I’ve been hosting regular social events for a while now and a conversation has always stuck in my mind. My events are for socialising and meeting new people, and I make it known when promoting that these are not business events and there are no sales pitches allowed.
In the early days, I had a Tupperware consultant message me about setting up her full kit, handing out catalogues, and taking orders at one of my events – essentially turning it into a Tupperware party. Of course I said no because this is absolutely not what these events are about.
Hell, I even use the hashtag #socialnotbusiness in the event description to further get the point across – leave the sales pitch at home ladies…
I’m paraphrasing in the below image but you can get the gist of what her reply was. Why should she waste her time sitting around drinking coffee if she couldn’t sell her ‘business’? In her mind, if she couldn’t be centre stage and in sell mode, then there was no benefit for her.
She didn’t ‘get it’.
And it was one of the best learning moments for me as I realised that this is the attitude of many business owners.
They think they need to be hustling all the damn time.
Since then, where I can, I’ve tried to share my thoughts on this topic with as many business owners as possible. I really believe that face to face networking, in any form, is never a waste of time. And face to face networking when you aren’t in ‘hustle mode’ can, in fact, be far more effective than throwing your business card at people and asking when they’d like to place an order.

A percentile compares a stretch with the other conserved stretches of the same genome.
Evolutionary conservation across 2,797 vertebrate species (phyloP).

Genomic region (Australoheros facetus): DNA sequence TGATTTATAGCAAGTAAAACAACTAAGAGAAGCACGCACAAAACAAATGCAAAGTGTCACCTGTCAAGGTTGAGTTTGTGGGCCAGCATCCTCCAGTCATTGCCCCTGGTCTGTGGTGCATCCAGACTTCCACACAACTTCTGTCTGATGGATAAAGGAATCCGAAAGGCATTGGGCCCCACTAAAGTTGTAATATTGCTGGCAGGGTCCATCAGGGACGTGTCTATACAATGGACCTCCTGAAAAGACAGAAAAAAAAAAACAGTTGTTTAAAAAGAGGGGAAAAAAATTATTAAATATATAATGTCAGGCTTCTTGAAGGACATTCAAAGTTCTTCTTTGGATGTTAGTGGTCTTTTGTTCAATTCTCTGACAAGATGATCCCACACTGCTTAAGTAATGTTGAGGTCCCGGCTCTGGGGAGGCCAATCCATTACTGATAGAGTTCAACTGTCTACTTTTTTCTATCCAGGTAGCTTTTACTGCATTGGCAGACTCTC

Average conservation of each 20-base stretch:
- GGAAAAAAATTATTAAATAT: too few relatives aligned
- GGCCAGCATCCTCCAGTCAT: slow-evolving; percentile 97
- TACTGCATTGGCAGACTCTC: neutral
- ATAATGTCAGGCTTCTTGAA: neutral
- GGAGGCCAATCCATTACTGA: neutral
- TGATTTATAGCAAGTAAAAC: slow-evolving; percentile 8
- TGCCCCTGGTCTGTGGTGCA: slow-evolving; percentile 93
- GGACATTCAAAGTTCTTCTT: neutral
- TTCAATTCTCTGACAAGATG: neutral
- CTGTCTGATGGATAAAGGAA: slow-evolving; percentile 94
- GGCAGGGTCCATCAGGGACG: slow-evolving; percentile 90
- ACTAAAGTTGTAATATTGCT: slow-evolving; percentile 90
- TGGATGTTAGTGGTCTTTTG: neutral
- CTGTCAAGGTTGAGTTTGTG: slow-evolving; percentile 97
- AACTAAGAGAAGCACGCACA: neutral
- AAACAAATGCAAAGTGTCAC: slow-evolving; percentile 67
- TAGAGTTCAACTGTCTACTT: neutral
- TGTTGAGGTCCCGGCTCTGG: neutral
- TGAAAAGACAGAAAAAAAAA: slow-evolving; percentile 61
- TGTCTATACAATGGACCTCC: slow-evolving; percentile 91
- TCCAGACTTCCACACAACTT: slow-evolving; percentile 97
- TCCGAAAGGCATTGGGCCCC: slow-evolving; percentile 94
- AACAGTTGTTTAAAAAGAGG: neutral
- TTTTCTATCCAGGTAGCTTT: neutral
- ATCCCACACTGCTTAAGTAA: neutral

Thankfully, the person referred to in this post did come along to drink coffee. And I discovered that she was in fact, a pretty darn cool human! I was able to connect with her on a social level because she wasn’t just ‘the Tupperware lady’.
And yeah, I did end up purchasing some bloody Tupperware once I got to know her (because, #sucker), and I cheered for her when she quit the Tupps life and started an actual legit business of her own.
I wasn’t supporting the business name, I was supporting the business owner.
So you see, you might just think we are sitting around drinking coffee, but it’s a lot deeper than that.
Face to face networking when you can show up as YOU means that you can take off your business hat for a while, and stop seeing the person opposite you as a sales opportunity.
There will be events where you can promote yourself, but there are also events where a sales pitch will be poorly received because it’s not why the other guests are there.
Come along to one of my social events and you’ll notice that I don’t talk about what I sell. I’ll answer questions about why I host the events and what I do if I’m asked, but I never ‘pitch’.
If I’m chatting with a business owner at an event, I don’t want to hear about prices or what packages they have available. I want to know about the person behind the business name.
Connect with people first. Let them get to know you and allow the business to come naturally. Take some time to be yourself and you’ll be surprised at the side effects that can flow onto your business.
You might not notice it straight away, but this networking caper is amount something much deeper than an immediate sale. We are playing the long game here, building relationships, and growing a network.
Social events aren’t about business, but it’s not just about sitting around drinking coffee either.
Extra bonus tip for those who have read this far…
Take this advice into your Facebook Groups people! Join in conversations, comment on posts, share non-business things. Let people get familiar with your name so that when you do post a promo, they will read it because they already feel like they know you and will be automatically more open to receiving your message.